Notebook: Angels

Editor’s note: “Angels” is an excerpt from a short story about family caregiving that I’m writing for my book, Rest. I began it this fall in Eson Kim‘s Fiction I class at GrubStreet Creative Writing Center in Boston. In this excerpt, we meet Arnold Davies, who is just waking up from surgery, and his wife Mim. — MAB

Chanson de la plus haute tour (II) by Airair, 2007.


On a Friday afternoon just before Christmas, Arnold wakes up from cardiac bypass surgery, gasping, in one of those high-tech hospital cribs with pushbutton-this and bellringing-that.

Eyes fluttering open, he’s on the dim edge of freaking out, which God knows is a perfectly reasonable response to waking up on a ventilator with a massive bandage on his chest, a tube down his nose, an IV in his hand, and a raging thirst. The first thing Arnold tries to do is swallow – a gulp of panic – but he can’t do it because of the ventilator tube in his throat.

Aagh, he thinks. Aagh! His mind generates the kind of dazed roar that precedes distinct thought. He’s in pain and he can’t swallow, can’t call out for help, and can’t even turn his head. There’s a whole lot of beeping going on. In his head he thinks something, perhaps Oh God, or Mim? Mim?

“Mr. Davies, I see you’re awake.” A woman with an angelic cloud of hair has appeared at his bedside. “You’re in cardiac surgery intensive care and you are doing just fine,” the angel says. “Your surgery is over.” Arnold blinks. The angel smiles a practiced smile.

“Mr. Davies, can you squeeze my hand?” asks the angel. “Good. Wiggle your toes? Terrific. Ok now, I want you to follow my finger with your eyes. Follow it back again. Good. Now, are you in pain? Nod if you’re in pain.”

Arnold nods. His left hand quivers and tries to raise itself, but it’s tied down. Tears escape Arnold’s eyes and slide down his cheeks; he’s mortified. His nose drips.

 Head of the Virgin in Three-Quarter View Facing Right by Leonardo da Vinci


“We’re going to give you something for pain,” the angel announces. There’s an indeterminate flurry of activity. Someone wipes his cheeks and blots the drips coming out of his nose. “You’re on a ventilator,” the angel says, “so you won’t be able to talk. You’re doing just fine.” Seconds later, he feels blessed relief steal past his ribs into the core of his being. He slips back into the deep.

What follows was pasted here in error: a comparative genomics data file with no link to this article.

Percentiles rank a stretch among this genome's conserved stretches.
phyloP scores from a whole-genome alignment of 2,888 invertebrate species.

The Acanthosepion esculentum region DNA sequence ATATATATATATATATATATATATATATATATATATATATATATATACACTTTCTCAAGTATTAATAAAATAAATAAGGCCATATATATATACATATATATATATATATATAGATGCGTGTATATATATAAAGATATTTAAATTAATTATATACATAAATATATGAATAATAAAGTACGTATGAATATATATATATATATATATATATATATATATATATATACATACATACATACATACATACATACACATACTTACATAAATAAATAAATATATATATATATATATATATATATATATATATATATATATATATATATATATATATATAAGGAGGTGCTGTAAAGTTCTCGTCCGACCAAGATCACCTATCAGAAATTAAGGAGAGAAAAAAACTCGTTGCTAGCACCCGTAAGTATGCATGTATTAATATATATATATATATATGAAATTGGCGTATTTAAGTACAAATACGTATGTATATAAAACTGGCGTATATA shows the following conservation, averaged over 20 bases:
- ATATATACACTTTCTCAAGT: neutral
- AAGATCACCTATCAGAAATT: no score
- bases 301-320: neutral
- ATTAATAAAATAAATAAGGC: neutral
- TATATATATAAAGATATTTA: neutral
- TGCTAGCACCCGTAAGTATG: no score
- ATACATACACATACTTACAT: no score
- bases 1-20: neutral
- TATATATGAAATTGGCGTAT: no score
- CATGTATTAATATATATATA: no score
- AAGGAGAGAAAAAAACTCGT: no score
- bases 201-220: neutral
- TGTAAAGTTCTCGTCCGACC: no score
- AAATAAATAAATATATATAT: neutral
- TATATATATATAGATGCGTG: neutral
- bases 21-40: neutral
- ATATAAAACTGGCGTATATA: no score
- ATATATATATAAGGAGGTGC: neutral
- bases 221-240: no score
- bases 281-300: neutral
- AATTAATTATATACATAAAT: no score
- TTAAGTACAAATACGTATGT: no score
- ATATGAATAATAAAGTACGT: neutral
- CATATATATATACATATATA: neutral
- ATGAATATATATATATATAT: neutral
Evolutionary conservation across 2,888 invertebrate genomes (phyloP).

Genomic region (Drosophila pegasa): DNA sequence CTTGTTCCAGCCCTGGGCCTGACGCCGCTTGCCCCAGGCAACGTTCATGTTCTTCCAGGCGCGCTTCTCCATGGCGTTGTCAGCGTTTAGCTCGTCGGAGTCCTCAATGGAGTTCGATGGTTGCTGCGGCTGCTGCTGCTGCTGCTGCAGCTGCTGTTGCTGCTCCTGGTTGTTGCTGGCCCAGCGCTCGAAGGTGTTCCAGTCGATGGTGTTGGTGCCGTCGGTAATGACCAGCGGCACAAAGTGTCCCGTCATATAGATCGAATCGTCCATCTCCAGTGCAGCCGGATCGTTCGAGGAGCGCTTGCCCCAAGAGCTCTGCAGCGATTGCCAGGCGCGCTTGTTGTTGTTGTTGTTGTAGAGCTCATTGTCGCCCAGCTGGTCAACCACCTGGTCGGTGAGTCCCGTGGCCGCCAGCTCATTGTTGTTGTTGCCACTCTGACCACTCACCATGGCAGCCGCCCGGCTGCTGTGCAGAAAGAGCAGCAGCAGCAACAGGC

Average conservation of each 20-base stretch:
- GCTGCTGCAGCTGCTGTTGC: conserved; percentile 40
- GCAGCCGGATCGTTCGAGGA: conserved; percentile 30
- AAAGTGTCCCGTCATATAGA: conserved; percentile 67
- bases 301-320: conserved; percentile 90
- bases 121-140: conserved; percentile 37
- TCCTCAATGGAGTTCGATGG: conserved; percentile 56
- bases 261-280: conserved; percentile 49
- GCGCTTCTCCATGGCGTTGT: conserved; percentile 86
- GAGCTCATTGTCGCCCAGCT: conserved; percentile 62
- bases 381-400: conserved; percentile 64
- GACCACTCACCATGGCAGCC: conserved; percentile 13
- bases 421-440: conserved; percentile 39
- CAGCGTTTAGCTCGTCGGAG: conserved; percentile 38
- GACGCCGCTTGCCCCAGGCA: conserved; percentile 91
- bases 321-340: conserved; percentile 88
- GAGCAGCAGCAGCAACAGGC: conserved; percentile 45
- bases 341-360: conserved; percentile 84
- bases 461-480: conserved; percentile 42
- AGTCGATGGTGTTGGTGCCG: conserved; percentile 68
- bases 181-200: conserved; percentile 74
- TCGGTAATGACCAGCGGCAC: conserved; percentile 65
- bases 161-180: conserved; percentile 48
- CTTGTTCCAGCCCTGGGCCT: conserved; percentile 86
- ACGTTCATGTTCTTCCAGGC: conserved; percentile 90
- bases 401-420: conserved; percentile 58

In the ICU, time passes. Techs, nurses, docs, visitors, kitchen staff swirl down the hall past Arnold’s room. From time to time, someone disturbs his sleep.

Then: “Arnold, honey, it’s Mim.” Arnold stares up at her face, feels his wife’s hand stroking his hand. Briefly, her hair touches his neck.

Mim, he thinks. Tears slide out of his lids. Mim, I need a drink, he thinks. Her fingers wipe the tears down over the pale surface of his face. Her hand strokes the hair on his head, slides around to touch his cheek.

“Wounds heal from the inside out,” Dr. Binh said to Mim in the waiting room after surgery. “Absolutely at this moment, and at every moment since I made the first incision, your husband’s brain and tissues have been directing billions of cellular procedures aimed at stopping the bleeding and repairing the damage. These cellular repair procedures are programmed in us by DNA. All we need to do is breathe and wait, or, in Arnold’s case, allow the ventilator to breathe. Just be in the moment.”

In this moment, Arnold weighs the pressure of his body on the bed; Mim’s hand on his; electronic sounds; the wedged feeling in his throat. A slow-moving awareness begins to reduce the roar in his head.

Head of a Negro by Peter Paul Rubens


New angel: a man with dark hands and fingers, a Caribbean voice.

“Arnold,” the nurse tells him, “we’re going to remove your ventilator tube and give you a try at breathing on your own.” It feels like somebody’s pulling a hose out of his throat, fast.

“Breathe deeply, Arnold,” the nurse says. “That’s right, breathe in and then breathe out again.” The machines change their pattern of beeps. Arnold breathes. His throat burns when he swallows but it feels so good to be able to swallow, even though the thirst consumes him. Someone feeds him ice chips; a blessing.

Now that the breathing tube is out, Mim has been allowed back into Arnold’s room. She sets her carryall bag on the floor and sighs down into the chair, twitching her thin yellow infection control gown over her clothes. Her hands smell of disinfectant gel.

Woman Embroidering by August Macke, German, 1909.


Dear Arnold, Mim thinks, Do you remember that song on the radio when we met? She remembers their wedding ceremony at her grandmother’s church in Chicago, her triumphant smile as she processed down the aisle towards Arnold on a gust of bridal pride.

“Can I have some water?” Arnold has wakened.

“Let’s sit you up,” says the nurse. “Hold this to your chest.” He hands Arnold a heart-shaped cough pillow and presses buttons. The head of the bed raises a tad. Oh, God! Something clotted surges downward in Arnold’s chest.